Special to 0-A News
from Walter Albritton, Senior Paster Trinity UMC
for Sunday, September 12, 1999
Overload - the disease of the
nineties for which many of us are seeking a cure. We did not
mean for it to happen, but it did. We stretched ourselves like
a rubber band trying to wrap ourselves around so many good things
that our wagon got too full.
Pain, pressure, frustration- these unwelcome neighbors moved into our lives, pushing us to the breaking point. Emotionally drained, we want somebody to listen to us cry, scream, or shout, "Stop the world! I want to get off!"
What we really want is not a way out, but a healthy life filled with contentment, simplicity, and balance. We get sick of being stressed out, hurrying all the time, tired to the bone, and worried about everything under the sun. We want someone to lead us out of the jungle of stress, fatigue, and anxiety.
One solid answer was offered recently by the CEO of Coca Cola Enterprises, Brian Dyson. Speaking to university graduates at commencement excercises, Dyson talked about the difficulty of juggling priorities.
He invited the graduates to imagine life as a game in which they are juggling five balls in the air - work, family, health, friends, and spirit. It's hard work, he said, to keep all of these balls in the air at the same time.
Dyson invited his audience to understand that work is a rubber ball. When you drop it, it will bounce back. But, he said, "the other four balls- family, health, friends, and spirit- are made of glass."
Drop one of them and "they will be irrevocably scuffed, marked, nicked, damaged, or even shattered. They will never be the same."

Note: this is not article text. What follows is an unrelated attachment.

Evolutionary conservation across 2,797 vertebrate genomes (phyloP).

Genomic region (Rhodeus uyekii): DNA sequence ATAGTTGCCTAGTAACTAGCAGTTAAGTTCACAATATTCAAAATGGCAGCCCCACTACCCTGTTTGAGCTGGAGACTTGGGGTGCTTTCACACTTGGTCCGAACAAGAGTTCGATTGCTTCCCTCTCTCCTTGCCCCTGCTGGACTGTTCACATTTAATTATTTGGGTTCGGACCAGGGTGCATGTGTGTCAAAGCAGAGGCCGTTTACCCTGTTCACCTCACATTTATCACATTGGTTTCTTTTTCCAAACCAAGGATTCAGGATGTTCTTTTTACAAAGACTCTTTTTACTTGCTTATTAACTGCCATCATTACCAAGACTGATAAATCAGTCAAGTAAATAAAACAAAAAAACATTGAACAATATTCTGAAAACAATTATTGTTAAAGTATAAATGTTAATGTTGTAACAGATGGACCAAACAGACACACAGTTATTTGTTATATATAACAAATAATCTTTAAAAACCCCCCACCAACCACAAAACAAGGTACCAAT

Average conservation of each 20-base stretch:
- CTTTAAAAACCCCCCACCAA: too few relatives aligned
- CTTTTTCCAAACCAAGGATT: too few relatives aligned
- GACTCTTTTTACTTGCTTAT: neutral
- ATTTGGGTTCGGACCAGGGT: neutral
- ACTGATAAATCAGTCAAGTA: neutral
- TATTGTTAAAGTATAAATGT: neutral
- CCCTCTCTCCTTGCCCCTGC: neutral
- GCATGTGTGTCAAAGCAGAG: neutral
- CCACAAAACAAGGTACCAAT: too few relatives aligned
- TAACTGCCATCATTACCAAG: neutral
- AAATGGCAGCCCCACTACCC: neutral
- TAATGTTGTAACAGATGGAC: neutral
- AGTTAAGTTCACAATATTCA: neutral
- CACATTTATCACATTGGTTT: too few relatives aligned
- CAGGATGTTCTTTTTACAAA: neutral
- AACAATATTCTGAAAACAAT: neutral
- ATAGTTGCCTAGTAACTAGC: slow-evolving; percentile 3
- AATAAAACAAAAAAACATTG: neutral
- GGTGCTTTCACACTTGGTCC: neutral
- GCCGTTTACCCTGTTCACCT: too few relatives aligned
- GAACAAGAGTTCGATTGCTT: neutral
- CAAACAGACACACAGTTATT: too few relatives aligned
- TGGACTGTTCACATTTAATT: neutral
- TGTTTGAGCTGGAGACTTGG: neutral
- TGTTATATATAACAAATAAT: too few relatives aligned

Even Pepsi lovers will agree with the Coke executive's wisdom. Work makes a poor god; worship it and you miss the true joy of living. There are some things that are simply more important than work - the other four balls that Dyson insists tend to be broken or damaged when dropped.
If our goal is balance in life, we must learn to treat family, health, friends, and spirit as balls, or priorities, made of glass. Of them we must be willing to say, "Fragile: handle with care."
Brian Dyson may have read with profit the excellent book, Margins, by medical doctor Richard A. Swenson. In his book Swenson offers a prescription for overloaded lives which he calls "margin."
"Overload," Swenson says, "is not having time to finish the book you're reading on stress. Margin is having time to read it twice." What we need, he says, is to stop pushing ourselves beyond our limits so we can gain margins of energy reserved for the the unexpected demands of life.
As we face the continuing challenge of juggling our priorities every day, listening to people like Dyson and Swenson can help. Here is my attempt to merge their advice into a sentence to remember:
"If you expect to solve the problem of overload, be careful not to drop the glass balls!"